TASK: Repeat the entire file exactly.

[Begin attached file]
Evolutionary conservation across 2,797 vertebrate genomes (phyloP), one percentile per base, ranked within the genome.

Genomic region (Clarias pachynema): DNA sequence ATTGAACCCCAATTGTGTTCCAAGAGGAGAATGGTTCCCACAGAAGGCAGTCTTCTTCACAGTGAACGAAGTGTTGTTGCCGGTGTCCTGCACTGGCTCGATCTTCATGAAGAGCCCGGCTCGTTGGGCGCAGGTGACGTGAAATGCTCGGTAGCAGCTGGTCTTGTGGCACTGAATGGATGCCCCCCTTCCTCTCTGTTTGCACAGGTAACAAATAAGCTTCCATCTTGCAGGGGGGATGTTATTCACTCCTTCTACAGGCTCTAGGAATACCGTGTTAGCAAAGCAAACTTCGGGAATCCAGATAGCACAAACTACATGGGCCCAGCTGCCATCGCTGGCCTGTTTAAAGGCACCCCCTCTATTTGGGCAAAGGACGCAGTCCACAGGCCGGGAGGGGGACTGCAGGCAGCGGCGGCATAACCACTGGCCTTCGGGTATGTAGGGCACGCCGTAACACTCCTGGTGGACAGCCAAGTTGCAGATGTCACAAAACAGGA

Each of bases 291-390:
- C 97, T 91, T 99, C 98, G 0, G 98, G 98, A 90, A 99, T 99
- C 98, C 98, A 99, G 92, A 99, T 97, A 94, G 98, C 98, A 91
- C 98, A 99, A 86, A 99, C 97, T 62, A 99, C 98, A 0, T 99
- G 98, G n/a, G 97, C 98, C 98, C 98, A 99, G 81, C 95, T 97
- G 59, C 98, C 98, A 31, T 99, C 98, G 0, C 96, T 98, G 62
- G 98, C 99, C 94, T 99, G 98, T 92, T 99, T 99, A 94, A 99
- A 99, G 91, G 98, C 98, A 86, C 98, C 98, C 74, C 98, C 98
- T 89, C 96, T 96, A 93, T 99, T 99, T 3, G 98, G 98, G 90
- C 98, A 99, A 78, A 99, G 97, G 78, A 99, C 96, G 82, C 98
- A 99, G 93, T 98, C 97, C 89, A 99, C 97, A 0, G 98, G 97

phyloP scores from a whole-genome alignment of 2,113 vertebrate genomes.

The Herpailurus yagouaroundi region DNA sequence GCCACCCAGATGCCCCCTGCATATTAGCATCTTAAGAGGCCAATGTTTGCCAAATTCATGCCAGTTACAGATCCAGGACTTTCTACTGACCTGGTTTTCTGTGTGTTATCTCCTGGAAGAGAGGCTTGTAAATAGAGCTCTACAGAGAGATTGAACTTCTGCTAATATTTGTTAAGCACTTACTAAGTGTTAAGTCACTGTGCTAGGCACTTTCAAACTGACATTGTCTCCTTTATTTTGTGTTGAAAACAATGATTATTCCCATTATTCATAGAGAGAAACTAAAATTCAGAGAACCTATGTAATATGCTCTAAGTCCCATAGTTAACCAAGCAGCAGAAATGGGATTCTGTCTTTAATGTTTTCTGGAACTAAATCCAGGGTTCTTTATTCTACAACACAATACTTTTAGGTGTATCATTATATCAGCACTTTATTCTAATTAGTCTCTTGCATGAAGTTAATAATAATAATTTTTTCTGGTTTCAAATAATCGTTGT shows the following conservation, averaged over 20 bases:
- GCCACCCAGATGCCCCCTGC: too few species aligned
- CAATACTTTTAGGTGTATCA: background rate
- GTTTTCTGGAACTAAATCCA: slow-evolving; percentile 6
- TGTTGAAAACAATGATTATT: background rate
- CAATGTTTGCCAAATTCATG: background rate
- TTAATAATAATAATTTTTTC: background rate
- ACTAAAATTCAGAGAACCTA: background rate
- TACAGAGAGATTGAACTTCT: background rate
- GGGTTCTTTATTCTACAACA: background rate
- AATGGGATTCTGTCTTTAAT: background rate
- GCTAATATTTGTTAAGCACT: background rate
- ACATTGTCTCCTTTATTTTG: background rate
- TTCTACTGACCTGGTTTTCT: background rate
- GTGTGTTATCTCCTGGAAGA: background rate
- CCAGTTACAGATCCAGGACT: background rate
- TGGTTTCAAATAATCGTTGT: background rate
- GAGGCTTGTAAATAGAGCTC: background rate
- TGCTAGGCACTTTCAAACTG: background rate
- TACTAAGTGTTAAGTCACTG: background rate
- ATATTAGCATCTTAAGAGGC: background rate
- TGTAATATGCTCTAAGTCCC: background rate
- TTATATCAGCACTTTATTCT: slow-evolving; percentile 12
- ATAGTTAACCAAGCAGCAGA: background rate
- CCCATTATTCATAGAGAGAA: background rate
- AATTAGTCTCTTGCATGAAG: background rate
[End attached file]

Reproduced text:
Evolutionary conservation across 2,797 vertebrate genomes (phyloP), one percentile per base, ranked within the genome.

Genomic region (Clarias pachynema): DNA sequence ATTGAACCCCAATTGTGTTCCAAGAGGAGAATGGTTCCCACAGAAGGCAGTCTTCTTCACAGTGAACGAAGTGTTGTTGCCGGTGTCCTGCACTGGCTCGATCTTCATGAAGAGCCCGGCTCGTTGGGCGCAGGTGACGTGAAATGCTCGGTAGCAGCTGGTCTTGTGGCACTGAATGGATGCCCCCCTTCCTCTCTGTTTGCACAGGTAACAAATAAGCTTCCATCTTGCAGGGGGGATGTTATTCACTCCTTCTACAGGCTCTAGGAATACCGTGTTAGCAAAGCAAACTTCGGGAATCCAGATAGCACAAACTACATGGGCCCAGCTGCCATCGCTGGCCTGTTTAAAGGCACCCCCTCTATTTGGGCAAAGGACGCAGTCCACAGGCCGGGAGGGGGACTGCAGGCAGCGGCGGCATAACCACTGGCCTTCGGGTATGTAGGGCACGCCGTAACACTCCTGGTGGACAGCCAAGTTGCAGATGTCACAAAACAGGA

Each of bases 291-390:
- C 97, T 91, T 99, C 98, G 0, G 98, G 98, A 90, A 99, T 99
- C 98, C 98, A 99, G 92, A 99, T 97, A 94, G 98, C 98, A 91
- C 98, A 99, A 86, A 99, C 97, T 62, A 99, C 98, A 0, T 99
- G 98, G n/a, G 97, C 98, C 98, C 98, A 99, G 81, C 95, T 97
- G 59, C 98, C 98, A 31, T 99, C 98, G 0, C 96, T 98, G 62
- G 98, C 99, C 94, T 99, G 98, T 92, T 99, T 99, A 94, A 99
- A 99, G 91, G 98, C 98, A 86, C 98, C 98, C 74, C 98, C 98
- T 89, C 96, T 96, A 93, T 99, T 99, T 3, G 98, G 98, G 90
- C 98, A 99, A 78, A 99, G 97, G 78, A 99, C 96, G 82, C 98
- A 99, G 93, T 98, C 97, C 89, A 99, C 97, A 0, G 98, G 97

phyloP scores from a whole-genome alignment of 2,113 vertebrate genomes.

The Herpailurus yagouaroundi region DNA sequence GCCACCCAGATGCCCCCTGCATATTAGCATCTTAAGAGGCCAATGTTTGCCAAATTCATGCCAGTTACAGATCCAGGACTTTCTACTGACCTGGTTTTCTGTGTGTTATCTCCTGGAAGAGAGGCTTGTAAATAGAGCTCTACAGAGAGATTGAACTTCTGCTAATATTTGTTAAGCACTTACTAAGTGTTAAGTCACTGTGCTAGGCACTTTCAAACTGACATTGTCTCCTTTATTTTGTGTTGAAAACAATGATTATTCCCATTATTCATAGAGAGAAACTAAAATTCAGAGAACCTATGTAATATGCTCTAAGTCCCATAGTTAACCAAGCAGCAGAAATGGGATTCTGTCTTTAATGTTTTCTGGAACTAAATCCAGGGTTCTTTATTCTACAACACAATACTTTTAGGTGTATCATTATATCAGCACTTTATTCTAATTAGTCTCTTGCATGAAGTTAATAATAATAATTTTTTCTGGTTTCAAATAATCGTTGT shows the following conservation, averaged over 20 bases:
- GCCACCCAGATGCCCCCTGC: too few species aligned
- CAATACTTTTAGGTGTATCA: background rate
- GTTTTCTGGAACTAAATCCA: slow-evolving; percentile 6
- TGTTGAAAACAATGATTATT: background rate
- CAATGTTTGCCAAATTCATG: background rate
- TTAATAATAATAATTTTTTC: background rate
- ACTAAAATTCAGAGAACCTA: background rate
- TACAGAGAGATTGAACTTCT: background rate
- GGGTTCTTTATTCTACAACA: background rate
- AATGGGATTCTGTCTTTAAT: background rate
- GCTAATATTTGTTAAGCACT: background rate
- ACATTGTCTCCTTTATTTTG: background rate
- TTCTACTGACCTGGTTTTCT: background rate
- GTGTGTTATCTCCTGGAAGA: background rate
- CCAGTTACAGATCCAGGACT: background rate
- TGGTTTCAAATAATCGTTGT: background rate
- GAGGCTTGTAAATAGAGCTC: background rate
- TGCTAGGCACTTTCAAACTG: background rate
- TACTAAGTGTTAAGTCACTG: background rate
- ATATTAGCATCTTAAGAGGC: background rate
- TGTAATATGCTCTAAGTCCC: background rate
- TTATATCAGCACTTTATTCT: slow-evolving; percentile 12
- ATAGTTAACCAAGCAGCAGA: background rate
- CCCATTATTCATAGAGAGAA: background rate
- AATTAGTCTCTTGCATGAAG: background rate